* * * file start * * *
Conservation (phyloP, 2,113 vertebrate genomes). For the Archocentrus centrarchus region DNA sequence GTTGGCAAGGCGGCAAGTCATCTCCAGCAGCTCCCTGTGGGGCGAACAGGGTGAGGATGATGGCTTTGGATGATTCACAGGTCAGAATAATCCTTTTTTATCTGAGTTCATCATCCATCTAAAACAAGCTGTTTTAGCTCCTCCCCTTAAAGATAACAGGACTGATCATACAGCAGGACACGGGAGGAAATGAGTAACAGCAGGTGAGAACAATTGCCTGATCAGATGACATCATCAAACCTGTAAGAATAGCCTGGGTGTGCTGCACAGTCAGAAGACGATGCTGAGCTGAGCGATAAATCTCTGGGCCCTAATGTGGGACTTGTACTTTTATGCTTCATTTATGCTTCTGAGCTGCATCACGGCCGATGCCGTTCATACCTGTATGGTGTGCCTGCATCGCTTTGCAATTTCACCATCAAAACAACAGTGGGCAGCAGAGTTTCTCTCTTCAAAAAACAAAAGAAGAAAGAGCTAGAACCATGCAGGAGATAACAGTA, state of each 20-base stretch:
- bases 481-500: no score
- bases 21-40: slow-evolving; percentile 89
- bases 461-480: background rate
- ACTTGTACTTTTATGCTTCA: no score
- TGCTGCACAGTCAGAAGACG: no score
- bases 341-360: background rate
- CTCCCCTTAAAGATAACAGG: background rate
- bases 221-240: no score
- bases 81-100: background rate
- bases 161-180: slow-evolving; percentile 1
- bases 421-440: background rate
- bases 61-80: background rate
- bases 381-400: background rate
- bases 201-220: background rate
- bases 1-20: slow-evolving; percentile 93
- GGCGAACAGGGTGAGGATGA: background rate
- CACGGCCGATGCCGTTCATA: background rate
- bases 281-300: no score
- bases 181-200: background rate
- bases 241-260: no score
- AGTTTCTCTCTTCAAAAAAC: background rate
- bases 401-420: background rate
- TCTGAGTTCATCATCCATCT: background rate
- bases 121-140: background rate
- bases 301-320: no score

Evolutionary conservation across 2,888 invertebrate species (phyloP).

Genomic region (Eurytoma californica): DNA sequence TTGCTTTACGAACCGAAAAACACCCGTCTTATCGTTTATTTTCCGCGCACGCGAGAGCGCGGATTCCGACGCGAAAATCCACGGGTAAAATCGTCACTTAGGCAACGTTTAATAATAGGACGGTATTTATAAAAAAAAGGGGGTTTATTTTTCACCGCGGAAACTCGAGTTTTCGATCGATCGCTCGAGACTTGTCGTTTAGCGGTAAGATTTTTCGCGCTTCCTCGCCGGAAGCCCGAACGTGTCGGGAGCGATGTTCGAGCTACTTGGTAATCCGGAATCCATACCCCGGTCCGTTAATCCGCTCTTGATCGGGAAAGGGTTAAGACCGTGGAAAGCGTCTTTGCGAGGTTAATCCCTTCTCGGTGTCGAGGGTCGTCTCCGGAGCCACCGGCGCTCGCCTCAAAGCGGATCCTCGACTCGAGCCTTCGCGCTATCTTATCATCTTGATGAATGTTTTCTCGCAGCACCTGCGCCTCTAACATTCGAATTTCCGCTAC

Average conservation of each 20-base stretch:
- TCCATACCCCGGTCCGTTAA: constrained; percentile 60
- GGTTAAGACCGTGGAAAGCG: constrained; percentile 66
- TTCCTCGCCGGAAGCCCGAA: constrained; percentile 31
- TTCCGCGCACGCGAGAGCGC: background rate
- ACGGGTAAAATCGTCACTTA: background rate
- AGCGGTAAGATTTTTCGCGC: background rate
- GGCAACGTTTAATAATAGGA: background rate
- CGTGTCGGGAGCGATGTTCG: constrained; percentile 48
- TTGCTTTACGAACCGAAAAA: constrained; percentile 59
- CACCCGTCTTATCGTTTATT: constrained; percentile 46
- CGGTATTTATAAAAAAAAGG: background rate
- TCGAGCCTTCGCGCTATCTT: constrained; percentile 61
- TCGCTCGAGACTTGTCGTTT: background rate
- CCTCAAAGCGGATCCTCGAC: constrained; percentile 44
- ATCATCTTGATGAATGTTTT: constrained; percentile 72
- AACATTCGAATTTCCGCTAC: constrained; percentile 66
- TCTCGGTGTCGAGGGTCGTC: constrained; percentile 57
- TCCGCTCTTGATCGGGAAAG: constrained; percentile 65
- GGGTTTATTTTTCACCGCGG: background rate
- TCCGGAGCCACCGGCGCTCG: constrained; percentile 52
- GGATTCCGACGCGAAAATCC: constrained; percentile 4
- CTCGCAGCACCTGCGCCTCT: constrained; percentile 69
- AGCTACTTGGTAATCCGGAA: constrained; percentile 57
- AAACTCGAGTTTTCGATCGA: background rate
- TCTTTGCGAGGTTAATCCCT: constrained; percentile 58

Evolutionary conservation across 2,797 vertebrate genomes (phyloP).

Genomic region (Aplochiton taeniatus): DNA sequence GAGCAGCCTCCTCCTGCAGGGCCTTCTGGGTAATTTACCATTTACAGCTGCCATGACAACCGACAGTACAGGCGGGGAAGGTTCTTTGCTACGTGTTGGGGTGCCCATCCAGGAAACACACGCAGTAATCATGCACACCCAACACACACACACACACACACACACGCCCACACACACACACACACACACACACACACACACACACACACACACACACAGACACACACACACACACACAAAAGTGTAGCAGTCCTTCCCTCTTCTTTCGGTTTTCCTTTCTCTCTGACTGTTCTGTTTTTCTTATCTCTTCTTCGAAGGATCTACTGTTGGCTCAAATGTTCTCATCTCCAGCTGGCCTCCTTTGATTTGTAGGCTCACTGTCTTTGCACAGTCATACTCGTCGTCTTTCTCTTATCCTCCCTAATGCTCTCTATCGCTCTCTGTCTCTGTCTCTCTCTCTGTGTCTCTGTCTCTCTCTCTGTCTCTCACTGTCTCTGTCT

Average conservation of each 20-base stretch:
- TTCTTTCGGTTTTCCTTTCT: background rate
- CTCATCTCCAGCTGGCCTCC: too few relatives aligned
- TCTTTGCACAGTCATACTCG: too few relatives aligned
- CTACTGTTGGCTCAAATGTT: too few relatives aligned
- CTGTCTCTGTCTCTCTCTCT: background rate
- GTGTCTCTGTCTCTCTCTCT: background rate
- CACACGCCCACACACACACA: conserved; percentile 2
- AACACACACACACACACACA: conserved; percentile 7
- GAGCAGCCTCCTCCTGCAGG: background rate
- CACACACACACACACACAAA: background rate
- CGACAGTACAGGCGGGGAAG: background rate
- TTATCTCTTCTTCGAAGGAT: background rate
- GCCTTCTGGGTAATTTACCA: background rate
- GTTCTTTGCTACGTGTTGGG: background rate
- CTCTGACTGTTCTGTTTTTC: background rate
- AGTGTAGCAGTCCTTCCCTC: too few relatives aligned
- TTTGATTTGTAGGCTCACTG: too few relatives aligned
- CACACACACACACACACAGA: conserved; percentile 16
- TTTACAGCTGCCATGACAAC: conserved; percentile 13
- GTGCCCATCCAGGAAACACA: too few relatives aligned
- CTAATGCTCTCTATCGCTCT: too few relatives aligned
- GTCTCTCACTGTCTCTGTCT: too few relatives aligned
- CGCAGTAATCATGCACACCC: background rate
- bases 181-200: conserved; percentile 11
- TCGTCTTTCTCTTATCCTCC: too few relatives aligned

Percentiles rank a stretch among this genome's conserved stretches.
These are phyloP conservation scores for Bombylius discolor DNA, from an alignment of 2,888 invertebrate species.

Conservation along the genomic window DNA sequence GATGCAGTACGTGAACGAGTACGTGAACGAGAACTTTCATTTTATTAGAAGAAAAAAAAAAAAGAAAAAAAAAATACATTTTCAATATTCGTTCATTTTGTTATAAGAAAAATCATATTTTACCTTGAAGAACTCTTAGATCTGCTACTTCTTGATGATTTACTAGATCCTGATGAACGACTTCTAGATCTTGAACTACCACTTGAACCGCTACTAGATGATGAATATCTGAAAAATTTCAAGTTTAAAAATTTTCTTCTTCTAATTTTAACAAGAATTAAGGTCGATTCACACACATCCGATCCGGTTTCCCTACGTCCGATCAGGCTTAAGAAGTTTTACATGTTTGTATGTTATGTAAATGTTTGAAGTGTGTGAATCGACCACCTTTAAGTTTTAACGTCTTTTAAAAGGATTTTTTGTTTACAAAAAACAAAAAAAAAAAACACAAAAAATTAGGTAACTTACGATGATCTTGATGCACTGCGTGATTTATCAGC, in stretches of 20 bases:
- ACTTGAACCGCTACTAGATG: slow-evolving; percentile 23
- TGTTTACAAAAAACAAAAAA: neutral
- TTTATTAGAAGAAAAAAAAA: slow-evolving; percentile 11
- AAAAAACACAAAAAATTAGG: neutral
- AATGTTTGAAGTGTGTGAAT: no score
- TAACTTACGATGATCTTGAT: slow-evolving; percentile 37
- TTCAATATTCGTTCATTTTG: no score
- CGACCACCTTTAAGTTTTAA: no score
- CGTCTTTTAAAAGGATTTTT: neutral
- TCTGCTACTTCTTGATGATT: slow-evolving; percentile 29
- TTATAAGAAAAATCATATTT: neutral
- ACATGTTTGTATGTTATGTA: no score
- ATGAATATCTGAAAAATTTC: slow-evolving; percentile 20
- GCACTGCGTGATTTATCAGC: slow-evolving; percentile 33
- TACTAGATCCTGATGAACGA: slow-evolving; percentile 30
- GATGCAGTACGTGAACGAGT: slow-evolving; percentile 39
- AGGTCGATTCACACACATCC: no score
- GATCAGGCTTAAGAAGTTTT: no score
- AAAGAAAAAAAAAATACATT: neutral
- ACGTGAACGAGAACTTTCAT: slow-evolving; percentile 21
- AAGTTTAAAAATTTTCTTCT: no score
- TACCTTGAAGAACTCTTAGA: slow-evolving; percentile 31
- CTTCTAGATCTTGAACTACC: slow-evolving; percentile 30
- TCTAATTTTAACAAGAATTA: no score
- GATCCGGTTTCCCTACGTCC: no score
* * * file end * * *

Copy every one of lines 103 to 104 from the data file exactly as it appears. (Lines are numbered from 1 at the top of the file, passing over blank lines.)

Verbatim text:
- GATCAGGCTTAAGAAGTTTT: no score
- AAAGAAAAAAAAAATACATT: neutral